Giving up the Fantasy and Living Your Life

Okay, I know how funny it seems for me of all people to suggest that anyone give up anything having to do with “fantasy” seeing as I kinda believe deep down in my core that the Wizarding World could be real and my dream job is to join Starfleet as a Science Officer and spend many years boldly going all over the place…

Fear not, friends. I’m not asking you to give up any of that fantasy deliciousness.  Have fun with that stuff all you want! What I’m talking about are the not-so-fantastic fantasies: the expectations we create and hold onto about what our relationships and our families and our careers and our lives and our bodies are supposed to look like. You know what I’m talking about…all of the crazy fantasies rooted deeply in our little dysfunctional brains about how we and everyone else we come in contact with are supposed to feel and behave and think; what we should look like to the rest of the world.  These expectations are dangerous, guys, and they will suck the cheer and joy out of your life faster than an extra-agitated Dementor with a chip on its shoulder…and that is bad!

First of all, let me be clear on this: I’m not saying that you should not set goals for yourself or have standards about how people are to treat you.  Setting goals for yourself is fantastic and we absolutely have a responsibility to ourselves to show others what behavior we will accept from them. What I’m talking about are expectations rooted in perfectionism and control.

Expectations rooted in perfectionism are usually very personal and unrealistic.  It’s when someone puts an intense amount of pressure on themselves to be flawless. They will never make a mistake, they will always have everything under control, and they will always know the right answer to every question. They will have a beautiful home, a nice car, a profitable career, a picture-perfect body, or whatever else they think will make their lives “good” and make themselves “worthy.” When all of this doesn’t materialize the way the think it should, they are more than willing to self-flagellate themselves. It’s self-abuse, people. Unless you are Lieutenant Commander Data on the Starship Enterprise, you are probably going to act like a human – mistakes, blunders, failures, foot-in-mouth moments, difficult emotions, and all. It’s what we do. It’s what Data desired to experience the most! And the big shocker?  None of it takes away from our inherent worth. For real.

Now, expectations rooted in control are about getting other people to act how we want them to act instead of how they actually are behaving. We get disappointed, we get angry, and we can get really mean and resentful too because other people aren’t doing what we expect them to do; they aren’t playing the role we expect them to play.  Didn’t they get the damn script?!? When we focus on others’ lives and behaviors and choices, it usually has a lot to do with fear. We are fearful because we think our lives, behaviors, and choices are forever tied to these other people who are screwing it up! Or it can be because we’re too freaked out to actually look at ourselves (our behavior, our pain, etc.) so instead we focus all of our energy and time onto others.  We can become so committed to making other people act the way we want them to act, that we are willing to move forward with the plan of action no matter the cost. And Spoiler Alert, the cost can be huge.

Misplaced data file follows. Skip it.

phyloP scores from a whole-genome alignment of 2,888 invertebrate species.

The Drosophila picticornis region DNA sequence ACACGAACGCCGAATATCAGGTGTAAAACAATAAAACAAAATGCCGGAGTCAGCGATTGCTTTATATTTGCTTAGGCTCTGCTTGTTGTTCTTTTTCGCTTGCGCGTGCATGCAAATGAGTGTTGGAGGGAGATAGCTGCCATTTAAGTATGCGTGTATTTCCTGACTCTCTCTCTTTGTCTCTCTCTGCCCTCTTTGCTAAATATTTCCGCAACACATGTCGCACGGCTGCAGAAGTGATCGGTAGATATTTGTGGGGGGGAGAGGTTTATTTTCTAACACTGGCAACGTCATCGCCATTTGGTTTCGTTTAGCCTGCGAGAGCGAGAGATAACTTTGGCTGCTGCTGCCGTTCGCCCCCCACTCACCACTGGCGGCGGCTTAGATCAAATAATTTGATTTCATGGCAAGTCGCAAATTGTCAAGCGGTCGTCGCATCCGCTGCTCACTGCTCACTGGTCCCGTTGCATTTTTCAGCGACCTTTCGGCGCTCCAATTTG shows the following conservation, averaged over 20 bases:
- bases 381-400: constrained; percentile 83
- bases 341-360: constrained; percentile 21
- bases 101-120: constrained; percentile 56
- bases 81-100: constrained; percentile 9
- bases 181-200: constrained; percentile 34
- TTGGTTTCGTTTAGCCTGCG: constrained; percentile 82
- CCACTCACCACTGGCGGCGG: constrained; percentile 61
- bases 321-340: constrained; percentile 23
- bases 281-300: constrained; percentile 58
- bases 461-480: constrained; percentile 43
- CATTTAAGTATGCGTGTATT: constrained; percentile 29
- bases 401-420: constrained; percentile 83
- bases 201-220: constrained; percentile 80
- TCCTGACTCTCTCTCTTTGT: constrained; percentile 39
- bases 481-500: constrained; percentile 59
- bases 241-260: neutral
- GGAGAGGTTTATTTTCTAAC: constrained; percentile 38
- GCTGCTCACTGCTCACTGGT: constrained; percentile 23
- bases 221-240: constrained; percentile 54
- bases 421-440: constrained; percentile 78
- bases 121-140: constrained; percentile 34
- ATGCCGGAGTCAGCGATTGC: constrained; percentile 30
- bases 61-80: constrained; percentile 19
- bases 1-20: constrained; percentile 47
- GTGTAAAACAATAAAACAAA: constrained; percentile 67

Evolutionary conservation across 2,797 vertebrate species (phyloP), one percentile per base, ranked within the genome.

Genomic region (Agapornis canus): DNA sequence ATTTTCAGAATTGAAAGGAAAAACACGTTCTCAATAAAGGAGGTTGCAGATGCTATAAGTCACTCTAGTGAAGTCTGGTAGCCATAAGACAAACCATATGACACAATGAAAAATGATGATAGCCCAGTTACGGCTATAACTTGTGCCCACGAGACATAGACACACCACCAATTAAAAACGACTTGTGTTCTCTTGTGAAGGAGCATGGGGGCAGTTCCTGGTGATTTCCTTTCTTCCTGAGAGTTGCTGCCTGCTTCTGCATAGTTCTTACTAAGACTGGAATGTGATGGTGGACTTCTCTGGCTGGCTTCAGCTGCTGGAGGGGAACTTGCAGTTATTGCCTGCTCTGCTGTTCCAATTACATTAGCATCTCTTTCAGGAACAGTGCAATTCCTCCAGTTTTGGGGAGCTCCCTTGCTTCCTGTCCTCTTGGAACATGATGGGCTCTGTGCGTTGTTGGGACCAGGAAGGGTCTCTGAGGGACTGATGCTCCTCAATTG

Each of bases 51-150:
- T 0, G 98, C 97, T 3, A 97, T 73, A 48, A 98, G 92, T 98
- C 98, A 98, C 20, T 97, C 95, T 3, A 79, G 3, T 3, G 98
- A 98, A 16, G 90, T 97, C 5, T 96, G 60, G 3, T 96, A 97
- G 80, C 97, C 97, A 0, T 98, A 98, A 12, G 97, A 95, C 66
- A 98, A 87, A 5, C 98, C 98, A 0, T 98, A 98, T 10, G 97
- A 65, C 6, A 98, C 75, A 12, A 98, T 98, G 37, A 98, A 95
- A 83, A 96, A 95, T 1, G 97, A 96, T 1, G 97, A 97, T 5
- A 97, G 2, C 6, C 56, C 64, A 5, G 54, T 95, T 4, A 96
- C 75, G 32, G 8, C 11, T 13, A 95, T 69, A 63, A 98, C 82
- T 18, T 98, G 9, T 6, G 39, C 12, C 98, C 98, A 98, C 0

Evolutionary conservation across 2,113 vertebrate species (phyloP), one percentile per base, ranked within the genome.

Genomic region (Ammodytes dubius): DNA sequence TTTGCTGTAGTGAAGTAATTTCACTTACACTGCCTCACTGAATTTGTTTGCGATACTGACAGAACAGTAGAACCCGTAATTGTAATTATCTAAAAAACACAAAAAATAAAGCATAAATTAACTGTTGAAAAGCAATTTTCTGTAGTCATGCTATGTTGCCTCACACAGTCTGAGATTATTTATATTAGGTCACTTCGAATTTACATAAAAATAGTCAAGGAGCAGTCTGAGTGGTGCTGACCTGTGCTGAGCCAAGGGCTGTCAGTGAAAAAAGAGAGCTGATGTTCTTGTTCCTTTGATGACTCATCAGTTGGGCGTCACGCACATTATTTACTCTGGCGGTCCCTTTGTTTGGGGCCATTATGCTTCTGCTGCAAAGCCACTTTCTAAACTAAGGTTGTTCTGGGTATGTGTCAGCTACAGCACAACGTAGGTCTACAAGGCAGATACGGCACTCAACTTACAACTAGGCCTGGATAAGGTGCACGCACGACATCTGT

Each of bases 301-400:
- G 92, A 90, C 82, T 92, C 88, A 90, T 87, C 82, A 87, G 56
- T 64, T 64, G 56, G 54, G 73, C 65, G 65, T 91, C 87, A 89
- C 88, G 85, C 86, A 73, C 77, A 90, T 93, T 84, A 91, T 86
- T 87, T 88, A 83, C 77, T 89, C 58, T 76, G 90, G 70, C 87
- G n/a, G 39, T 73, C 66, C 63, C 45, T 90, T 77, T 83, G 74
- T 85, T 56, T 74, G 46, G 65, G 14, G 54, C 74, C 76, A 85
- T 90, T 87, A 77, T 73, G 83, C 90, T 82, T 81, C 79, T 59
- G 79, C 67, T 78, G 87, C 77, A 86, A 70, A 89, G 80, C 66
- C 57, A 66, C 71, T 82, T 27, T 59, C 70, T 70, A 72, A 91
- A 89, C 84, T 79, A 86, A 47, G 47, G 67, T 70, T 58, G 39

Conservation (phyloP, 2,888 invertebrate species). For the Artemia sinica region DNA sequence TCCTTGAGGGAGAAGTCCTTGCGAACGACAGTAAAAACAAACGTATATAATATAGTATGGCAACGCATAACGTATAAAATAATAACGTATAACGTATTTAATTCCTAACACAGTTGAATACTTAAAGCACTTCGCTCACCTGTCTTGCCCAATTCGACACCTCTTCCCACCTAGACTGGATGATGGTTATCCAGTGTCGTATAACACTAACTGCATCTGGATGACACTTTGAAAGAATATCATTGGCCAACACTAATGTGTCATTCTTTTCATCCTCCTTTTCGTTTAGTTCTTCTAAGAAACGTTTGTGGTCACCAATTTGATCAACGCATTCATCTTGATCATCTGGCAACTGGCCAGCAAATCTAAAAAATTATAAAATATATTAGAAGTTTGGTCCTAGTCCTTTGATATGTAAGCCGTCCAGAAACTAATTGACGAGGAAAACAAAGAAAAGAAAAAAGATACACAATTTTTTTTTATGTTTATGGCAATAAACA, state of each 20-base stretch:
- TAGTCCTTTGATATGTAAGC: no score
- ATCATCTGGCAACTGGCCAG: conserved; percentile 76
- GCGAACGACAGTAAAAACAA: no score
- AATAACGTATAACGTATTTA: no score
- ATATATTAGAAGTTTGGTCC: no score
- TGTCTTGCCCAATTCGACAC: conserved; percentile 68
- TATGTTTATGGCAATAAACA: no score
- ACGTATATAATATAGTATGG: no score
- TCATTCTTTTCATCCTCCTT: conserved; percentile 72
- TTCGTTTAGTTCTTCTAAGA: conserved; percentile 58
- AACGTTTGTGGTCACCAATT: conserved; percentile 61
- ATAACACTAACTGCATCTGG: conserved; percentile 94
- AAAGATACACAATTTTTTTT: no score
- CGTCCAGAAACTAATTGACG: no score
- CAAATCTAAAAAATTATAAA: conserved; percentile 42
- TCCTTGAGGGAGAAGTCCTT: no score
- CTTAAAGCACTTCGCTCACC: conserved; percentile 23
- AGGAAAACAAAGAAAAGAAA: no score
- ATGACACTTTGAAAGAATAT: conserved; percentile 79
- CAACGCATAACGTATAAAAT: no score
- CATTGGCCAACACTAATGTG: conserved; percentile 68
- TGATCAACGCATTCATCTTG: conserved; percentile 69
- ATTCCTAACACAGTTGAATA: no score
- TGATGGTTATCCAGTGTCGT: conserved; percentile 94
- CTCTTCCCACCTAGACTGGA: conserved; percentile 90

There’s this awesome book series called The Sword of Truth by Terry Goodkind which was turned into a TV Show called Legend of the Seeker that ran for a couple seasons. I absolutely love this series! The Sword of Truth/Legend of the Seeker has it all – swords and wizards and magic – you know, that good fantasy. One of the characters, Zeddicus Zu’l Zorander, is a Wizard and he has these “Wizard Rules” to live by. Anyway, here’s what I’m trying to get at: Zeddicus says “that the greatest harm can result from the best intentions.” Uh…yeah. Sit with that statement for a minute.  Do we think we’re doing what’s best for ourselves when we push ourselves into perfection?  Do we think we have the best intentions when we try to control other people?  Of course we do!  But it actually causes a great deal of harm to ourselves and others.

So what do we do about it? A few things, I think. First of all, practicing acceptance of what really is in your life (as opposed to what you think should be) is like casting a Shield Charm around yourself – Protego!!! It keeps you from being susceptible to the negative effect of expectations. If you want to take it a step further, don’t only accept what is but be appreciative of it. Yep, that’s right. Appreciation is like kryptonite to Expectations – all of expectation’s powers vanish. And if you’re not familiar with The Serenity Prayer, it packs a powerful punch of wisdom that can be utilized when dealing with expectations.

The Serenity Prayer

God, grant me the Serenity to accept the things I cannot change,

the courage to change the things I can,

and the wisdom to know the difference.

Living life without expectations means that you strive for progress not perfection in all areas of your life.  You treat yourself with kindness and you give others the dignity to live their own lives on their own terms – whether they’re doing it differently than you would or not. Life without expectations is about loving and learning, moving forward and failing, screwing it up and trying again. It is accepting people for who and where they are, experiencing relationships authentically, and being free.  It’s a good place to be and I hope you know it well or are on your way to it.

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